According to the AP one of the berms holding back flood waters at Fort Calhoun Nuclear Generating Station failed at 1:30 AM Sunday (June 26, 2011):
...This resulted in backup generators being temporarily used to power both the already shut down main reactor (having been shut down since April) and spent fuel cooling systems, as the main power was cut. Quoting a second AP article:
The 2,000-foot berm collapsed about 1:30 a.m. Sunday, allowing the swollen river to surround two buildings at the plant. The NRC says those buildings are designed to handle flooding up to 1014 feet above sea level. The river is at 1006.3 feet and isn't forecast to exceed 1008 feet.
...According to CNN news wire the berm was punctured by machinery:
The berm's collapse didn't affect the reactor shutdown cooling or the spent fuel pool cooling, but the power supply was cut after water surrounded the main electrical transformers, the NRC said. Emergency generators powered the plant until an off-site power supply was connected Sunday afternoon, according to OPPD.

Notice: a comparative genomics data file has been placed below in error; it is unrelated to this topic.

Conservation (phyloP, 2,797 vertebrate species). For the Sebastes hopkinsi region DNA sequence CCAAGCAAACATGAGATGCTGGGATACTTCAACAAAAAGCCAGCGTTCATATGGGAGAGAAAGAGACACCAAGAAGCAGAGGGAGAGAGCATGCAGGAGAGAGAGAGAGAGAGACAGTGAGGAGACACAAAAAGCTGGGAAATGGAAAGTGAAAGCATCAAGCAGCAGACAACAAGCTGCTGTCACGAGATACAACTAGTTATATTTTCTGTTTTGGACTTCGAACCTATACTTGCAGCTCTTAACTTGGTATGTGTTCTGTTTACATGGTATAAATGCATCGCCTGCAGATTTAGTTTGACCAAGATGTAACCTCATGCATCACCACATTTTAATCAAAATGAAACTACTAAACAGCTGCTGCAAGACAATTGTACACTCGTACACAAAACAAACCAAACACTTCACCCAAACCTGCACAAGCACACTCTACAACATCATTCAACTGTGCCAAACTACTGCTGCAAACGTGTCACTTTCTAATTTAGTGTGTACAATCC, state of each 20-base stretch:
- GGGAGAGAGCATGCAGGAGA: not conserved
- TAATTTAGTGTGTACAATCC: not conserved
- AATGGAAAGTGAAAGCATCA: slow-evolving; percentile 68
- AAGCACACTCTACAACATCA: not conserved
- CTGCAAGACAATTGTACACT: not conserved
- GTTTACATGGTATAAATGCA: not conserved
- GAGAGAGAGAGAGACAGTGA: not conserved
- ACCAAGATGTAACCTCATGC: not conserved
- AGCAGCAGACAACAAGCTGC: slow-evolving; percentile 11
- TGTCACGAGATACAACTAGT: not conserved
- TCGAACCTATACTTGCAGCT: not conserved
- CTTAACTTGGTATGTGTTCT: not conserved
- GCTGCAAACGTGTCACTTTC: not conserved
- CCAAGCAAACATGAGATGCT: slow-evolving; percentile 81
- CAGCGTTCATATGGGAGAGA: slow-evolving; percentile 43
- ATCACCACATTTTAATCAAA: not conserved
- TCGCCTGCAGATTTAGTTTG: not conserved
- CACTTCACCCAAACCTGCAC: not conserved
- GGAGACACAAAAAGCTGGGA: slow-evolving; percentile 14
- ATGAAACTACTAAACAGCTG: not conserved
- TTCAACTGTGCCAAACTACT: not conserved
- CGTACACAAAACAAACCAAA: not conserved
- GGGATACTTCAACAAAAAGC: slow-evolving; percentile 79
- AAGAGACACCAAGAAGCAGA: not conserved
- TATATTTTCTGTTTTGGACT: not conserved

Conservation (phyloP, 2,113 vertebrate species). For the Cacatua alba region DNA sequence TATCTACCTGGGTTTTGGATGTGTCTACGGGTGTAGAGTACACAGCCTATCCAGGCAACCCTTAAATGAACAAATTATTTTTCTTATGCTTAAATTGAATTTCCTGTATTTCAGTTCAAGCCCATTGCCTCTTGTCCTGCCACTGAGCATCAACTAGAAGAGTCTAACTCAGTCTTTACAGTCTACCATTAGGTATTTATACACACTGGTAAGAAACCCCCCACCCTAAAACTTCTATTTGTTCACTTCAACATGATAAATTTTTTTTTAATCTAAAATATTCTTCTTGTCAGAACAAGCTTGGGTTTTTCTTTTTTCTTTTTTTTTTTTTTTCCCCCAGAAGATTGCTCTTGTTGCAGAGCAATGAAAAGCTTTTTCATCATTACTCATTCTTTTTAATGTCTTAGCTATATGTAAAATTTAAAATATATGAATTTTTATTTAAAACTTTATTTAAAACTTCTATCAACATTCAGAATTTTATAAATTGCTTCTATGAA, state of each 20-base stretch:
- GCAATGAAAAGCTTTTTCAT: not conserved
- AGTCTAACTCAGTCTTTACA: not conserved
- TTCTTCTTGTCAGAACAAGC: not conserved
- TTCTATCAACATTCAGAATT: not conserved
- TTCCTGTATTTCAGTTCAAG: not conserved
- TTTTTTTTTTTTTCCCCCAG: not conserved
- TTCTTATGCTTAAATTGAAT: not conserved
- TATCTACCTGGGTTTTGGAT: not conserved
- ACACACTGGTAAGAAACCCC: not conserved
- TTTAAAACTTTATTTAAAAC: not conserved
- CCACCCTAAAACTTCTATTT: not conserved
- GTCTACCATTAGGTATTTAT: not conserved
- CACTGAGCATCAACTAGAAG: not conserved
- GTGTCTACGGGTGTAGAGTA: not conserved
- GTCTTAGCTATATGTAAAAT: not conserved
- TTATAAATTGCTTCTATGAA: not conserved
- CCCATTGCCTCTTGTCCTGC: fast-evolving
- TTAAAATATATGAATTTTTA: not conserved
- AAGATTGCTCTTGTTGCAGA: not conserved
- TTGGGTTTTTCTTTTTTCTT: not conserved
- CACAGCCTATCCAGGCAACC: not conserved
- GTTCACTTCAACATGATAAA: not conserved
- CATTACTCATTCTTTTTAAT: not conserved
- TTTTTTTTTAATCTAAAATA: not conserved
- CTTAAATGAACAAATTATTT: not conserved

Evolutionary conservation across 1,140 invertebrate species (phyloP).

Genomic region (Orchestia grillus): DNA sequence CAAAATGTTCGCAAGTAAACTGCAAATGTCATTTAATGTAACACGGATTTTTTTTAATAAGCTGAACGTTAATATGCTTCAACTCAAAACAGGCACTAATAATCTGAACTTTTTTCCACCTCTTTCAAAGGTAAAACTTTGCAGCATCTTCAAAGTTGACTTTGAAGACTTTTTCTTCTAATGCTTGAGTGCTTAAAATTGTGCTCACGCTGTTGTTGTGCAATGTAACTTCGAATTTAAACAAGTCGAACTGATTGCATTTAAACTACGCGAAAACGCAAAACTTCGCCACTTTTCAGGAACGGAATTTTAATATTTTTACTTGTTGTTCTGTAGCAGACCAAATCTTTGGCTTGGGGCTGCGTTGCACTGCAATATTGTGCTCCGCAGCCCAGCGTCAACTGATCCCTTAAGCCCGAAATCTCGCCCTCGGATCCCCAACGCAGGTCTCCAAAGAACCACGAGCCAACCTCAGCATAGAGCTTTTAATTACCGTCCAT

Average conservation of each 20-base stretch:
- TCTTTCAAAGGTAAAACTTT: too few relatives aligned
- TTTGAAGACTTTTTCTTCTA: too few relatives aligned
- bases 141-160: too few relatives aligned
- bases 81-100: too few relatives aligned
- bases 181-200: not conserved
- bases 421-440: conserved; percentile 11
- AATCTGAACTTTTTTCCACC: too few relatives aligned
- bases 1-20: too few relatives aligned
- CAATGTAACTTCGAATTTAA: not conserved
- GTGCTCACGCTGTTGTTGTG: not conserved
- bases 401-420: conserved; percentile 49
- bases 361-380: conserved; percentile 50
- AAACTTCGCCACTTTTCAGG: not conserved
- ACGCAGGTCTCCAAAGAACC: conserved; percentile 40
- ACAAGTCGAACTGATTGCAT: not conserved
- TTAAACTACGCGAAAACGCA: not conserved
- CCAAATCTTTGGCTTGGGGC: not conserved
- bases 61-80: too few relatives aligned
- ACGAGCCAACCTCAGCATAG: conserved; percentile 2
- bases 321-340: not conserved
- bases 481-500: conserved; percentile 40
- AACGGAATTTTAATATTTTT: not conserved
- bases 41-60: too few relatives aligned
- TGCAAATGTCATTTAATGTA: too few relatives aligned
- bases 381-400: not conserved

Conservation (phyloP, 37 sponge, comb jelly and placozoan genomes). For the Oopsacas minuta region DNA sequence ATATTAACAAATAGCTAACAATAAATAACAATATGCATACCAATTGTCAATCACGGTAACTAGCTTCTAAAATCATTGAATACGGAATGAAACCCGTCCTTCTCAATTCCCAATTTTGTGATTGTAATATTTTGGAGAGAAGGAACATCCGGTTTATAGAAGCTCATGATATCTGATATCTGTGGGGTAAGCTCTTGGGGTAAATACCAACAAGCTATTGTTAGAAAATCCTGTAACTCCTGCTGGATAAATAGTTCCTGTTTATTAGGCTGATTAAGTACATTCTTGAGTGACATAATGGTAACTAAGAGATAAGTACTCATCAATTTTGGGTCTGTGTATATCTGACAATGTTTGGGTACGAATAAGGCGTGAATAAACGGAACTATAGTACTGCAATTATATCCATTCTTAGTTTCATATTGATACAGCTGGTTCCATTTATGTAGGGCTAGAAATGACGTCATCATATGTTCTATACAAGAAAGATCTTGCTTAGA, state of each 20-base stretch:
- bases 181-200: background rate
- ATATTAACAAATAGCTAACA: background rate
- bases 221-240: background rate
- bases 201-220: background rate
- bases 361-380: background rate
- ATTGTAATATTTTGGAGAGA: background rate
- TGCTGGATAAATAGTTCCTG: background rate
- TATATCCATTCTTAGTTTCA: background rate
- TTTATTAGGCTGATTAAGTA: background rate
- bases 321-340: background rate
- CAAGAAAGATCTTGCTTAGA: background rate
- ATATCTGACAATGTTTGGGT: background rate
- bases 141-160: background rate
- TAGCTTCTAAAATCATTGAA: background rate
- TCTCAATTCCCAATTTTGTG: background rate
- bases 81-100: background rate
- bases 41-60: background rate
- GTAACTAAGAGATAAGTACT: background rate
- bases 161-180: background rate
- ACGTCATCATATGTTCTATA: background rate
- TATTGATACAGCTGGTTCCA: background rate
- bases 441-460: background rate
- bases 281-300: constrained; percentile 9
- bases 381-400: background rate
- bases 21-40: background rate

...In this case there was not any lengthy electrical outage as the power was diverted immediately to working backup generators and reconnected promptly from the outside. Unfortunately, at the Fukushima Daiichi nuclear power plant once battery backup systems were exhausted, the diesel generators had been damaged and made non-functional by the tsunami. No external power was able to be brought in to the Fukushima Daiichi nuclear plant until the cores had already melted.
Some sort of machinery came in contact with the berm, puncturing it and causing the berm to deflate, said Mike Jones, a spokesman for the Omaha Public Power District (OPPD), which owns the Fort Calhoun plant.
For further reading: another article from CNBC, or this article from Omaha World Herald.
 Flood berm collapsed at Nebraska nuclear plant, AP via Action 3 News
 Flood berm collapses at Nebraska nuclear plant, AP via Victoria Advocate
 Flood berm bursts at Nebraska nuclear plant, CNN news wire